However, as I said earlier in response to the first part of the member's question, we do not discuss operational details. I have no intention of doing so now. I would ask the hon. member to respect the fact that agencies like CSIS could not conduct their activities on behalf of Canadians if we were expected to discuss operational details.

 

Mr. Stockwell Day (Okanagan-Coquihalla, CPC):

 

Mr. Speaker, a few months ago, when we raised the possibility of Chinese espionage in Canada, the government did not seem concerned in the least. Now a second Chinese defector is claiming that there is an operational network on Canadian soil.

 

Has the government called on Chinese officials here in Canada to get a full explanation, yes or no?

 

Hon. Pierre Pettigrew (Minister of Foreign Affairs, Lib.):

 

Mr. Speaker, we are always in touch with Chinese officials in the capital. We discuss a number of issues relating to the respect for human rights and the right of Canadian citizens to express themselves in the way they want. This is a free country. We will always insist that people are free to do so in this country. This is what we have been expressing to the Chinese officials.

 

Mr. Stockwell Day (Okanagan-Coquihalla, CPC):

 

There was no answer there, Mr. Speaker.  We are not asking about the operations of CSIS. If these allegations are true, then clearly this has implications on our security and sovereignty. If the allegations are false, it has implications on our relations with China.

 

When the Prime Minister was in China in January and these allegations were out there, in the interests of Canadian sovereignty, did the Prime Minister raise these issues with officials? We are not talking about CSIS. Did he raise these issues at the diplomatic and political level?

 

Hon. Pierre Pettigrew (Minister of Foreign Affairs, Lib.):

 

Mr. Speaker, we never lose any opportunity to have discussions with Chinese officials here in this country. We will always ensure that the rights of citizens to express themselves in whatever way they choose will always be respected in Canada.

 

 

June 16, 2005:

 

Hon. Stephen Harper (Leader of the Opposition, CPC): 

 

Mr. Speaker, for some time there has been growing evidence of a large spy network being operated in Canada by the Chinese government. Today the former head of the CSIS Asia desk confirmed reports from defectors that close to a thousand Chinese government agent spies had infiltrated Canada.

 

The Prime Minister has been evading answering this. I want to ask him very directly. Did the Prime Minister explicitly raise this violation of our sovereignty when he met with leading Chinese government officials in Beijing earlier this year?

 

Right Hon. Paul Martin (Prime Minister, Lib.):

 

Mr. Speaker, I dealt extensively with Canada's interests. I dealt extensively with Canada's sovereignty and the need to respect state sovereignty between countries.

 

It is also well known that Canada maintains a vigorous counter-intelligence program to safeguard Canada's security. It is also very clear, and Canadians can rest assured, that we maintain a very strong law enforcement and security system that will enable them to be assured of their own protection and security.

 

Hon. Stephen Harper (Leader of the Opposition, CPC):

 

Mr. Speaker, judging from that answer, the Prime Minister did not explicitly raise this issue. Not only does a foreign spy network undermine our security, it is in this case damaging our economic interests.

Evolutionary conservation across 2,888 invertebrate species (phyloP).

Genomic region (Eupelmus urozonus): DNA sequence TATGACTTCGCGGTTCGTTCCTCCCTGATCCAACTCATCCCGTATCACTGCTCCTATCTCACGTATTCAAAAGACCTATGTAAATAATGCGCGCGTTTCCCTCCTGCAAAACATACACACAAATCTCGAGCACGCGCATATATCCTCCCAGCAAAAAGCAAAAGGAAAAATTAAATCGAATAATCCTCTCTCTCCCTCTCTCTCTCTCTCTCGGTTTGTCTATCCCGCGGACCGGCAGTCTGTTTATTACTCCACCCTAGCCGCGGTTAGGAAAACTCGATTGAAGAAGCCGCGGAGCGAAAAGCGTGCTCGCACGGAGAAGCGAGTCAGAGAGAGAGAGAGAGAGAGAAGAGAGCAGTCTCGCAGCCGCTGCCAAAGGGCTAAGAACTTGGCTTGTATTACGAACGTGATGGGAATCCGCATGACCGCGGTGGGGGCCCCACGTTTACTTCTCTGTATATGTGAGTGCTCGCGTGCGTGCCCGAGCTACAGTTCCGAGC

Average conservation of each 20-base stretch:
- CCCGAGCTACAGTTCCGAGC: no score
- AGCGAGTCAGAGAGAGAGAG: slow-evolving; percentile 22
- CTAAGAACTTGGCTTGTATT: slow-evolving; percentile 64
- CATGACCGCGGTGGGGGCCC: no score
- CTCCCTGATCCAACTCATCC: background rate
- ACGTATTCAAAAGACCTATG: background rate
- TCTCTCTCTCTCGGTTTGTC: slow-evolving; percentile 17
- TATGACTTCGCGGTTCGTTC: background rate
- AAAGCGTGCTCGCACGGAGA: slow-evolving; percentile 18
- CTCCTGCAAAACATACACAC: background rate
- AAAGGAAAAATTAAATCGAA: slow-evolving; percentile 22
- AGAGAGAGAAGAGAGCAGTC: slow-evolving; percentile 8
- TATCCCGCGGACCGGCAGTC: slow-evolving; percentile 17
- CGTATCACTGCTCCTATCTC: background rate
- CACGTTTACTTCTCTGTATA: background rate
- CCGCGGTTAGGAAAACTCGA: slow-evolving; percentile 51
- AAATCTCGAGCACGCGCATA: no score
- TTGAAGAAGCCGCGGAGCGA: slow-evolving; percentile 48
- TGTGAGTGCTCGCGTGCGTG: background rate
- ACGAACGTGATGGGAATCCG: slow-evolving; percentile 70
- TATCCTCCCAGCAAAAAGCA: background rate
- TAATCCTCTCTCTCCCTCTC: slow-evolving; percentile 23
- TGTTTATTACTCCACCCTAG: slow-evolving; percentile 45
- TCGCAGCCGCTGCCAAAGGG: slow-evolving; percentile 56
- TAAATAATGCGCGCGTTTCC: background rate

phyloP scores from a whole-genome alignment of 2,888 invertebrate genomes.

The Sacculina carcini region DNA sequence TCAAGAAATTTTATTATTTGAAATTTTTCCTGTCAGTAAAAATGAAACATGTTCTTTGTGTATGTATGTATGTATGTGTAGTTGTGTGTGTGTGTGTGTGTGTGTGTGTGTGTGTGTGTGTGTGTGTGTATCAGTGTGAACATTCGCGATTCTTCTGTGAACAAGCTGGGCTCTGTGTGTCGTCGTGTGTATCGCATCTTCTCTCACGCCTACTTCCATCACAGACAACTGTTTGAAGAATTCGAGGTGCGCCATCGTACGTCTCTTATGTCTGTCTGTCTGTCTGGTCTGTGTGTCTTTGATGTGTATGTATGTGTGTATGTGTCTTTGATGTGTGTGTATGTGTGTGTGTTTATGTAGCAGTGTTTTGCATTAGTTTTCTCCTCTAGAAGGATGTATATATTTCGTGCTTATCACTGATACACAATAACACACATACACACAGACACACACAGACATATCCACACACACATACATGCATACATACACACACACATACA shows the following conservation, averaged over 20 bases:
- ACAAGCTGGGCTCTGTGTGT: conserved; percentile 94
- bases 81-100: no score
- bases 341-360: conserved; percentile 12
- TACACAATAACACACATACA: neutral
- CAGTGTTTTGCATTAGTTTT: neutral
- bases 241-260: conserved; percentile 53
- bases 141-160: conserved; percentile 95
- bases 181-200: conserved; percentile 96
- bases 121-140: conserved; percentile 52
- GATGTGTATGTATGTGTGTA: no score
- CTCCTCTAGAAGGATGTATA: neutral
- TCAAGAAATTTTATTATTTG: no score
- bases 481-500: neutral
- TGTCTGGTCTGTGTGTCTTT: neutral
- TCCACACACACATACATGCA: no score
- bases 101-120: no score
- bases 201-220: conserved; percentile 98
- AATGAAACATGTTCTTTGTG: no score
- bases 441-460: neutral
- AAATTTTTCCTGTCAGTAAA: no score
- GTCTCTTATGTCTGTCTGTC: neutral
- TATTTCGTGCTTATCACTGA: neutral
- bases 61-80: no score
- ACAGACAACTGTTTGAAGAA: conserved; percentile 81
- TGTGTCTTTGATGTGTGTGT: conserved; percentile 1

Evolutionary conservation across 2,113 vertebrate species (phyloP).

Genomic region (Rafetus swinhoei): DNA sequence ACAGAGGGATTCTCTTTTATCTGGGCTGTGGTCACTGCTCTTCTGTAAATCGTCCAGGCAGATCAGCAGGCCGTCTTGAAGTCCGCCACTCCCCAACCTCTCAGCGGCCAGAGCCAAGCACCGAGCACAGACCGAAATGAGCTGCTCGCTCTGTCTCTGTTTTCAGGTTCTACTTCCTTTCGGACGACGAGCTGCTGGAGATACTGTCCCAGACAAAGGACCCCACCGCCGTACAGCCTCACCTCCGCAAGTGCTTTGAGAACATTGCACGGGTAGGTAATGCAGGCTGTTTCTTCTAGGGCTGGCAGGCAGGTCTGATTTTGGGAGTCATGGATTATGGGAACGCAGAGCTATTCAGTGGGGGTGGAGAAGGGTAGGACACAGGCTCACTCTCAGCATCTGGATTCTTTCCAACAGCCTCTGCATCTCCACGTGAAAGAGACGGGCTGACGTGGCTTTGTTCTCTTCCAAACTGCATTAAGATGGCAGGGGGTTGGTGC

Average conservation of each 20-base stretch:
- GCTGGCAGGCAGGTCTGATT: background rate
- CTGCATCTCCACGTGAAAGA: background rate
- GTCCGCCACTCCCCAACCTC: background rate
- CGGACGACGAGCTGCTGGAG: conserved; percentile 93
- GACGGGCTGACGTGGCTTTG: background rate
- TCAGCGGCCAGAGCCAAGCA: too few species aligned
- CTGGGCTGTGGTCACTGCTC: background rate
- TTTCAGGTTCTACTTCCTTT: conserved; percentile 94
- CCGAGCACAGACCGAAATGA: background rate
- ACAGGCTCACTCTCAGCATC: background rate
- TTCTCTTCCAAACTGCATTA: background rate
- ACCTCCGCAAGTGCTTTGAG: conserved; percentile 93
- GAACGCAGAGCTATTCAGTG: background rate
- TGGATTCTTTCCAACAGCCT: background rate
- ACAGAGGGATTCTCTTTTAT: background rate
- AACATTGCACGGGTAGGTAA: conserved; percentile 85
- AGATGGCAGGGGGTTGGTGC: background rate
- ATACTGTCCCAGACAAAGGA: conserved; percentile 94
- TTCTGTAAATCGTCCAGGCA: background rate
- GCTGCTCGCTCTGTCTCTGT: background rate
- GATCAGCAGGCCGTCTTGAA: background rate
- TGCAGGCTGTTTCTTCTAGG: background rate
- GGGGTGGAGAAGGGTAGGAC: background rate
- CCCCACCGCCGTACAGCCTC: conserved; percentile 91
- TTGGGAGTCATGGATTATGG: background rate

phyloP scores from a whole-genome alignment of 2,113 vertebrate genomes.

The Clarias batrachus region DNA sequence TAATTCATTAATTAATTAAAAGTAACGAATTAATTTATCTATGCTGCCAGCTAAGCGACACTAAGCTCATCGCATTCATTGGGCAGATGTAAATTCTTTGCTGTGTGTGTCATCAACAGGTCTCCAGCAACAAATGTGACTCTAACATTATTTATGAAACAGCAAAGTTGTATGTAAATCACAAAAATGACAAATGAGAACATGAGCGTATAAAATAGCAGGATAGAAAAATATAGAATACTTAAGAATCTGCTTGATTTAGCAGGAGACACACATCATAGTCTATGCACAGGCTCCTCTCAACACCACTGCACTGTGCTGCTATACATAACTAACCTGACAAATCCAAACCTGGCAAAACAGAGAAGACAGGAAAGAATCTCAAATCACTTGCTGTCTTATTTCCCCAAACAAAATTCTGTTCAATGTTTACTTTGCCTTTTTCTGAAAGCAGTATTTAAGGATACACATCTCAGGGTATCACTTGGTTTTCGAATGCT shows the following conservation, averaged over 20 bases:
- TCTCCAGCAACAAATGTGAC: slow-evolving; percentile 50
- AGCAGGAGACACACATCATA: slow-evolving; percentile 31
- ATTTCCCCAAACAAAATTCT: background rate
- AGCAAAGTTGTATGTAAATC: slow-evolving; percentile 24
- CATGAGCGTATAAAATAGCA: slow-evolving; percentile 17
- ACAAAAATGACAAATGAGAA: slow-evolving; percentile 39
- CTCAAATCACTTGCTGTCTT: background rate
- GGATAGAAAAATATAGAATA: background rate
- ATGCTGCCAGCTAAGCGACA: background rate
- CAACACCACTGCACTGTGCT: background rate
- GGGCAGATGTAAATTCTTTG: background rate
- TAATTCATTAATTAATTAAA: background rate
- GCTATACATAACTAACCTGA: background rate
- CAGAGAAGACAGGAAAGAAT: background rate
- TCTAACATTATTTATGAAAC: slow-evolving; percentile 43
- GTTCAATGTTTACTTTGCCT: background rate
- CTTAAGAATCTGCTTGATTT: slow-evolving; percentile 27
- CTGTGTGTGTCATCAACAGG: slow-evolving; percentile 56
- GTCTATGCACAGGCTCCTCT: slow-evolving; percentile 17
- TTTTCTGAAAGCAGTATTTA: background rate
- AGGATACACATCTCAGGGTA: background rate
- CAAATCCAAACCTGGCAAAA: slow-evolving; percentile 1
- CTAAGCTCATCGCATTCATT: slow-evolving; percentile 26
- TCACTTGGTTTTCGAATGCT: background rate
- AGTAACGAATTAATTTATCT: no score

Today the former head of the CSIS Asia desk has said that the Chinese government is engaged in industrial espionage that costs our economy $1 billion a month. 

 

Would the Prime Minister tell us whether he or anyone in his government has ever issued a formal protest of any kind for this type of activity in Canada by the Chinese government?

 

Hon. Pierre Pettigrew (Minister of Foreign Affairs, Lib.):

 

Mr. Speaker, we always take all these allegations very seriously. Clearly, we enjoy a very constructive dialogue with China. We work with the Chinese. We expect from them respect for our sovereignty. When they are here, they are meant to respect our Canadian laws.

 

When things are brought to our attention, we refer them to the appropriate authorities in our country.

 

Hon. Stephen Harper (Leader of the Opposition, CPC):

 

Mr. Speaker, those are non-answers to a serious question of security and national sovereignty. We should be getting answers and they should be coming from the leader of the country.

 

It is a matter of public record that a foreign government is spying on the activities of Canadian citizens and engaging in industrial espionage.

 

Would the Prime Minister tell us whether his government plans to do anything at all about this in the future? 

 

Hon. Anne McLellan (Deputy Prime Minister and Minister of Public Safety and Emergency Preparedness, Lib.):

 

Mr. Speaker, let me be absolutely clear, as I was yesterday. CSIS and the RCMP are engaged in an ongoing basis in ensuring that the collective security and economic interests of our country are protected.

 

I have said before that I will not discuss operational detail. I can reassure the hon. member that CSIS and the RCMP do everything that is necessary and required, based on the circumstances of any given situation, to protect the collective security of Canadians.

 

 

June 17, 2005

 

Ms. Helena Guergis (Simcoe-Grey, CPC):

 

Mr. Speaker, for the last two weeks I have continuously asked this government why it is giving aid to communist China. I have pointed out examples from CIDA's own website, projects it says it funds in China with the various ministries of the Chinese government. Yet the minister continues to deny she gives money to China.

 

China has a deplorable human rights record. This week CBC reported that six farmers were killed while trying to defend their land from a company that wanted to build a power plant. Who owns the power plant? According to the Washington Post, it is the Chinese government.

 

Furthermore, China now reportedly has 1,000 spies in Canada. Who is paying for that? Canadians.

 

It is time the Liberal government stopped funding the communist government of China. Quite frankly, there is no reason that we should be giving aid to China. Not only is its human rights abysmal, it does not need our money.

 

 

 

 

This free website was made using Yola.

No HTML skills required. Build your website in minutes.

Go to www.yola.com and sign up today!

Make a free website with Yola